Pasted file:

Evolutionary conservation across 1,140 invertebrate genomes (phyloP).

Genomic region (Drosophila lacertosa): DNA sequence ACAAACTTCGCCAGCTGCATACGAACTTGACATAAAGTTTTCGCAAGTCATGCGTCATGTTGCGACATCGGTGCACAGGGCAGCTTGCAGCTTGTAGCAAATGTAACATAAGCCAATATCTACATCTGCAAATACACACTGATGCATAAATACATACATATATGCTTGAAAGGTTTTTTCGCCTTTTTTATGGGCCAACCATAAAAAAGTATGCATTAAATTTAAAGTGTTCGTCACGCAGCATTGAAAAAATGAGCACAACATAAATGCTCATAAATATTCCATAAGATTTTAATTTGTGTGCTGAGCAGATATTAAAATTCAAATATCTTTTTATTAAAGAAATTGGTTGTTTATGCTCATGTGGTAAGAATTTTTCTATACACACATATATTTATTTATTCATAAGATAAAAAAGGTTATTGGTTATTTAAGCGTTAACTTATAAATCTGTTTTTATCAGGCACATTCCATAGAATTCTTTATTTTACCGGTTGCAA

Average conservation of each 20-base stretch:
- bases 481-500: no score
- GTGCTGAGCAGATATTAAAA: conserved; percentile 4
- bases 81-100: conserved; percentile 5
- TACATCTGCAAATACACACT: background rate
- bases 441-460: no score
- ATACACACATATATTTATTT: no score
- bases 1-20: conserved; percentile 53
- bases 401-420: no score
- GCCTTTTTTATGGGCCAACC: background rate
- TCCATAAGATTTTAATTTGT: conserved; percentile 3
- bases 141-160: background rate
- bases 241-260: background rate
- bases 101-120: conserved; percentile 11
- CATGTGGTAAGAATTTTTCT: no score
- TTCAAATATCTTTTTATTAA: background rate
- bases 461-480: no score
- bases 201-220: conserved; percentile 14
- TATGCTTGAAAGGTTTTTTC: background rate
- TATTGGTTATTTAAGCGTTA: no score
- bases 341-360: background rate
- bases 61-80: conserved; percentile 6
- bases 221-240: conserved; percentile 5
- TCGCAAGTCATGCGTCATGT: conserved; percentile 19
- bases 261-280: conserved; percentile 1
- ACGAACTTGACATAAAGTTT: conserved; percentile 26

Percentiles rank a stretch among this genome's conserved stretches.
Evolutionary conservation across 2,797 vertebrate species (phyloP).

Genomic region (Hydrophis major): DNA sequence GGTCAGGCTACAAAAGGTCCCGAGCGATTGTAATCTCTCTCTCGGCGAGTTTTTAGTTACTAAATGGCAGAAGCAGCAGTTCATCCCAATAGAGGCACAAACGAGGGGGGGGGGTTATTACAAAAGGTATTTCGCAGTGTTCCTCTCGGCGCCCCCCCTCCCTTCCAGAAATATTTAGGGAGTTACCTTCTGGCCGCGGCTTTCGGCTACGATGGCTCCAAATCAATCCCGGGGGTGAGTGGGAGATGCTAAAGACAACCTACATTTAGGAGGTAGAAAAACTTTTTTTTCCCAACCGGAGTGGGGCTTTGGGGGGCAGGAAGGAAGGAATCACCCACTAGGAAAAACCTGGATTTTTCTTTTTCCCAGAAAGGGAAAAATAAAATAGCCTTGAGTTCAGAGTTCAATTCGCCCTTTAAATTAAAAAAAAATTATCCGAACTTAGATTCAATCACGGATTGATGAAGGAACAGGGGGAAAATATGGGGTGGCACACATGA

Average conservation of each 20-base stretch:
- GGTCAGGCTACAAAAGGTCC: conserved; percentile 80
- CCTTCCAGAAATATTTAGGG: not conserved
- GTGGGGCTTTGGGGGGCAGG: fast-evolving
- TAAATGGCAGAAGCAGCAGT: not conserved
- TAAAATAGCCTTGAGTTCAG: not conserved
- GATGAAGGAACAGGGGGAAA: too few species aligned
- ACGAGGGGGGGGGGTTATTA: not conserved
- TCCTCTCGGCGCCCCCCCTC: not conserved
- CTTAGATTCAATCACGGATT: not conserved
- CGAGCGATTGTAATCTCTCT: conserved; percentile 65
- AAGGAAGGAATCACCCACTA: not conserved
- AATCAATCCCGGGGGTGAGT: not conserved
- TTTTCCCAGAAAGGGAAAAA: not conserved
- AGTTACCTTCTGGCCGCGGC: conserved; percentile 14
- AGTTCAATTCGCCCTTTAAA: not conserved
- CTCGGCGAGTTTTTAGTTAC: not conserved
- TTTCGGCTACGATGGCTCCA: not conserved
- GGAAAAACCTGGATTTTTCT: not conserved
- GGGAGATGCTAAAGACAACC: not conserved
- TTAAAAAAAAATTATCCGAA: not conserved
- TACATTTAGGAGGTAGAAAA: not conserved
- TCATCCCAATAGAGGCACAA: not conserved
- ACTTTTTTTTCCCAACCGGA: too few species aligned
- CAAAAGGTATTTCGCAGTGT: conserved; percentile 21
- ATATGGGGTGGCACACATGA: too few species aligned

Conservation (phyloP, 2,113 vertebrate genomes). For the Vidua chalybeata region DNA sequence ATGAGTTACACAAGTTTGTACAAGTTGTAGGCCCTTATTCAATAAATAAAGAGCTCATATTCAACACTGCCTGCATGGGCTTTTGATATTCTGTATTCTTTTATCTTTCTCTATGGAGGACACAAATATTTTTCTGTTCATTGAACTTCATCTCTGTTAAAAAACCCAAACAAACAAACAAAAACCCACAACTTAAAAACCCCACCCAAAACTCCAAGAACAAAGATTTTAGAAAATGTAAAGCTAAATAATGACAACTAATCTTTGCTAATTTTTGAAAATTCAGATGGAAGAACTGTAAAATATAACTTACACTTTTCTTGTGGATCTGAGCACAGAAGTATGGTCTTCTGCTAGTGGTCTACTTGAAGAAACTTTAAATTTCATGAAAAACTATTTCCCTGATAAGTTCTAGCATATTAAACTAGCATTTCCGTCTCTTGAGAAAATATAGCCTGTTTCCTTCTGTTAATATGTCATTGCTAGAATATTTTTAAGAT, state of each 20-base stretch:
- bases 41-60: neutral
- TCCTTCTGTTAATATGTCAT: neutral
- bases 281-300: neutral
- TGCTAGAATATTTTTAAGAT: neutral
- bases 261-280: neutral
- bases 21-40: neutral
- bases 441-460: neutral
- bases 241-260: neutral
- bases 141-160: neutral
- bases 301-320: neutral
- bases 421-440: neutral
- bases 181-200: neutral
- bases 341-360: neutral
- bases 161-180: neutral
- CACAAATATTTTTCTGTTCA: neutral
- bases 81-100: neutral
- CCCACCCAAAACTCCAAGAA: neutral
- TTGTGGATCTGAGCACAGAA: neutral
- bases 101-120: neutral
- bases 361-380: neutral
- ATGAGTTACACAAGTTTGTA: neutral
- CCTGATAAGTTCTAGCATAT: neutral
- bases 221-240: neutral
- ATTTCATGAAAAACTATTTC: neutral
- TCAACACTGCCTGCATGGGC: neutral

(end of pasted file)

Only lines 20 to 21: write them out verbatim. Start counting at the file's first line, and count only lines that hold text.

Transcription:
- bases 201-220: conserved; percentile 14
- TATGCTTGAAAGGTTTTTTC: background rate